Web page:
The reason you couldn’t find me in the great Renaissance Centre (“Ren-Cen” — ugh!), round which the Detroit Grand Prix street circuit runs, was because I wasn’t there!
When whoever it was cancelled the Canadian Grand Prix without no much as a “sorry about that” I decided to opt out of going to Detroit as a personal protest, even though nobody noticed. Holding the Canadian and United States races on consecutive weekends made a trans-Atlantic trip worthwhile, and a visit to Montreal and the Circuit Gilles Villeneuve on the island in the St Lawrence river was one of the better trips; I could always console myself by thinking of the Detroit race as either being on the way to Montreal, or on the way home from Montreal. A visit in cold blood to Detroit didn’t excite me.
People occasionally ask “What is your idea of hell?” and my answer is “Saturday evening in the Renaissance Centre before the Detroit Grand Prix.” This steel and glass edifice which rises from the ashru of downtown Detroit is a masterpiece of civil engineering, comprising four huge cylindrical towers forming a square, interlinked by galleries, passage ways, moving stairways going up and down, landings, foyers, shopping precincts and just about everything a city centre seems to need — all under glass and temperature controlled. Its main object is to demonstrate to the world that the City of Detroit is not dead, hence the name Renaissance Centre.
When it is empty and quiet it is overpowering in size and complexity, and you can sit anywhere and gaze in bewilderment as you think of the architects designing it; for it did not happen by accident, like towns and cities often do.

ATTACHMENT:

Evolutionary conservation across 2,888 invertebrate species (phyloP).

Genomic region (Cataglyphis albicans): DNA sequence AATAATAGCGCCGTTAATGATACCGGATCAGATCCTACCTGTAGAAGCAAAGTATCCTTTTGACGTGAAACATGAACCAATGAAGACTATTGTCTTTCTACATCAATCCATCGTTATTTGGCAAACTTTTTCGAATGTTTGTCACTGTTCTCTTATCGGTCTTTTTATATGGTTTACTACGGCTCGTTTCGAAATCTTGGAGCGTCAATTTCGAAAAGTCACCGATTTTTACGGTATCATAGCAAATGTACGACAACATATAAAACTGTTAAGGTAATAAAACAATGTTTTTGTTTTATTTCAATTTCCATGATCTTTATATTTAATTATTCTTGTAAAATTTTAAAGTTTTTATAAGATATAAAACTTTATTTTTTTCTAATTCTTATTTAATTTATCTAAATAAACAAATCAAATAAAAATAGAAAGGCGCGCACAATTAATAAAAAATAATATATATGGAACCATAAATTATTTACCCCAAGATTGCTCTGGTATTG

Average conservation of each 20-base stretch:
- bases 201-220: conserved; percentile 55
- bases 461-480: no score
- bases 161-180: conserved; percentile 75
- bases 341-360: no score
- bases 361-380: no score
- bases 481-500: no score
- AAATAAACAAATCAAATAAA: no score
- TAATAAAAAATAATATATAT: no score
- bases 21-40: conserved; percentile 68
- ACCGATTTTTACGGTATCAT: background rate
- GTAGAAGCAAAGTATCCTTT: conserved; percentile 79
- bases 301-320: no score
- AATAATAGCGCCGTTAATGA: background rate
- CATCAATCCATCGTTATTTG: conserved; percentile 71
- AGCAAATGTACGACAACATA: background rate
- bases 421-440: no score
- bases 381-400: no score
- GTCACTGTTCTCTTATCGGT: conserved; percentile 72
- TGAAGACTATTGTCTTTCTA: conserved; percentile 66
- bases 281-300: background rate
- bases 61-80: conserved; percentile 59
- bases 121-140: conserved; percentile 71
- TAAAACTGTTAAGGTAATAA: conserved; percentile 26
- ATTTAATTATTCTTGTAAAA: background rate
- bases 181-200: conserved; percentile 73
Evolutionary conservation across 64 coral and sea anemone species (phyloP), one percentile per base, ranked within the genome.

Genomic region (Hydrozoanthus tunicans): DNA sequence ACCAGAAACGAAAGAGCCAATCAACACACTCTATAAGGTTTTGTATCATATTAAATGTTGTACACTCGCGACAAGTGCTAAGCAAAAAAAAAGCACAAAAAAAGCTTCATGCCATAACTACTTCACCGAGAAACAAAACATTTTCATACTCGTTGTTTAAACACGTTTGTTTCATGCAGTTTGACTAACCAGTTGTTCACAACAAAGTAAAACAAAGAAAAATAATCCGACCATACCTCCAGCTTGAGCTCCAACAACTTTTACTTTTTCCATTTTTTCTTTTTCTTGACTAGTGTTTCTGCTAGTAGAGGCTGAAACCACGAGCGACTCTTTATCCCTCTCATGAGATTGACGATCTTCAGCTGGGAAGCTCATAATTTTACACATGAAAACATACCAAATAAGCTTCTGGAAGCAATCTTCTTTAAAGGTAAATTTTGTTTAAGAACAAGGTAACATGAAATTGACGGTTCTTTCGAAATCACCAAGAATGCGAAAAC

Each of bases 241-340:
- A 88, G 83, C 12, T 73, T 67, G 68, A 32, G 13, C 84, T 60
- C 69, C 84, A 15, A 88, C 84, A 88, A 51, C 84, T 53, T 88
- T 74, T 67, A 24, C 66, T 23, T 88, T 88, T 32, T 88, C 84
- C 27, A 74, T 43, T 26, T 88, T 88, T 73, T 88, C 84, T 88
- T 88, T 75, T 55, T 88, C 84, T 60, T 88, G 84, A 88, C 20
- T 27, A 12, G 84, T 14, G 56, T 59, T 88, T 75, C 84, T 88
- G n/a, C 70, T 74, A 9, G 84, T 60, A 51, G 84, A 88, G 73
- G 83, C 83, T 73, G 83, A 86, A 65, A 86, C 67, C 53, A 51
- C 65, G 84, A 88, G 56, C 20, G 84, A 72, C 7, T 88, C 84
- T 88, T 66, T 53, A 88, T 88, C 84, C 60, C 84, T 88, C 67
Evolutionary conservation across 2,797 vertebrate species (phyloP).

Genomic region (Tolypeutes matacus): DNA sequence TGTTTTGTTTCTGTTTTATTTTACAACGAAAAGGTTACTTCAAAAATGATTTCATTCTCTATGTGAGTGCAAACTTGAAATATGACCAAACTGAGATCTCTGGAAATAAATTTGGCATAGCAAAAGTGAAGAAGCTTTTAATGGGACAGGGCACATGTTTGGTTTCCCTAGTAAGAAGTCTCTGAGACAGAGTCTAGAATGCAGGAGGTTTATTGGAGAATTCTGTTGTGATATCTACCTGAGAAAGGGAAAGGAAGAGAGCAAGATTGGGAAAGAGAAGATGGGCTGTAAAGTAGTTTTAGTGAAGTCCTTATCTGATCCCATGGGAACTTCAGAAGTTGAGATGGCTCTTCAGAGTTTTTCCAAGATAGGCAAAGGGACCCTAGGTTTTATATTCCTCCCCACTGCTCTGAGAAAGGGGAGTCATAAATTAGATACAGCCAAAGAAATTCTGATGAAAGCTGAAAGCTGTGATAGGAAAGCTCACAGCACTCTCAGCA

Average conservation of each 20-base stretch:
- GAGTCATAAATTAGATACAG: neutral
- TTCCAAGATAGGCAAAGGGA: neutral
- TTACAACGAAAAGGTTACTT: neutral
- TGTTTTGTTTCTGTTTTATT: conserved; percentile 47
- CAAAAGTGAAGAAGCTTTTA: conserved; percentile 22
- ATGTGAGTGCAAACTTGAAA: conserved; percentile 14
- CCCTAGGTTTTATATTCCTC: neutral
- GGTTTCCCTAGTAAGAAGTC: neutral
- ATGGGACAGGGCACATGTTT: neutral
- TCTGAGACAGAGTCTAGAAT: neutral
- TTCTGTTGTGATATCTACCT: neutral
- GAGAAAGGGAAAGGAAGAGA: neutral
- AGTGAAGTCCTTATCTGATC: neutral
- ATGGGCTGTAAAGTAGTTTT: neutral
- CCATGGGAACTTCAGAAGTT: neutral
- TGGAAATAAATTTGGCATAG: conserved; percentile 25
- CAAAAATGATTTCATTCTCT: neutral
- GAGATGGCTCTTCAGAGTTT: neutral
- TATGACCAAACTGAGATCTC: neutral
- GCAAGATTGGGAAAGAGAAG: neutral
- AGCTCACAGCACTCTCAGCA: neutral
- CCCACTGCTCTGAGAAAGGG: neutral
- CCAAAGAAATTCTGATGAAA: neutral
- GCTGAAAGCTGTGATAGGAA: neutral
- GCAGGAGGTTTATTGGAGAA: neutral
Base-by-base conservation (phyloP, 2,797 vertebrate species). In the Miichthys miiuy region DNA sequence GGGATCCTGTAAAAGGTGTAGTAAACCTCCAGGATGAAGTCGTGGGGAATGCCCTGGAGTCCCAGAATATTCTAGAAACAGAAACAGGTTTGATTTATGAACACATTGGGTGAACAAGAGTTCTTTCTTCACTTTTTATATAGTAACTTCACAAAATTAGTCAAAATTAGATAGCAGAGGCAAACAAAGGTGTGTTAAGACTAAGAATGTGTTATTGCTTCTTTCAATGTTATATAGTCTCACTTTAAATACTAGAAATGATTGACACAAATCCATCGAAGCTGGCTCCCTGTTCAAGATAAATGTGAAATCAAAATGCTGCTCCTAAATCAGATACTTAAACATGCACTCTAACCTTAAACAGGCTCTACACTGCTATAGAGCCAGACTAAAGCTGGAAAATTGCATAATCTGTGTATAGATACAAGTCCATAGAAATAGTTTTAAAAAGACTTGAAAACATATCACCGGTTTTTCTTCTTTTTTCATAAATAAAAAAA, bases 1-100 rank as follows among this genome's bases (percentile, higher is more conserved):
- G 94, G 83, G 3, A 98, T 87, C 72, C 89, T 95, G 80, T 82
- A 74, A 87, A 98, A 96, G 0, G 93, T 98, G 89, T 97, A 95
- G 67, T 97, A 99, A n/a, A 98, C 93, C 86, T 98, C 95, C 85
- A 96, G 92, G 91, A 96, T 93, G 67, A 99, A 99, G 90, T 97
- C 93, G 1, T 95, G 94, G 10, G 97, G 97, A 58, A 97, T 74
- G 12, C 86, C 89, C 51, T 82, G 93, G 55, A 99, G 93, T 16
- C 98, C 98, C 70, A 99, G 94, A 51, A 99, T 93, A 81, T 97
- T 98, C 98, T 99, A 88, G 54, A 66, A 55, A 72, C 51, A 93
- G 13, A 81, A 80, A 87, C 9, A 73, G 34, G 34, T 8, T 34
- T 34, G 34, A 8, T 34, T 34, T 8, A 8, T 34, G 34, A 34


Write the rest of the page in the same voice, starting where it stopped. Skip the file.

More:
On Saturday evening it is “Grand Prix Party Time for Race Fans” and it makes Le Mans or the British Grand Prix seem like genteel tea-parties, with croquet on the lawn. The whole place fills with thousands of people all trying to shout above the noise of three or more rock bands, amplified to unheard-of decibels, and all playing their own brand of noise (you can’t call it music) regardless of each other. Everywhere is overcrowded and if you want to escape to your hotel room at the top of one of the towers you might have to stand in a queue for 15 minutes to get in a lift. Hell can’t be worse than the “Ren-Cen” on Saturday night.
I’ll always remember having breakfast one morning, in comparative peace and quiet, with Marc Surer, the pleasant Swiss racing driver who comes from a farming village near Basle. We were in an “open-air cafe”, except that 200ft above us was a glass roof and the rain was pouring down outside. I asked Marc what he made of “all this”, waving my hand to everything around and above us in the Renaissance Centre. The look on his face was memorable as he quietly shuddered and said he would rather be back home.
It was a sad day when Surer injured himself in a rally in which he was driving for fun, and put paid to his Grand Prix career, though he can still drive and live normally, unlike some unfortunate people. He was one of the “nice guys” in Formula One; why does it always happen to them?
Having explained (long-windedly) why you could not find me in Detroit, next month I might explain why you won’t find me in Hungary.
Having a free weekend while you were all working in Detroit meant finding something to do. In England that is not difficult if your interests range from motor racing, through every aspect from Formula One, Historic and Vintage racing to hill-climbs, old-car and motorcycle gatherings, auto-jumbles, commemoration runs, “jollies” and “boondoggles”, or just rides in the country.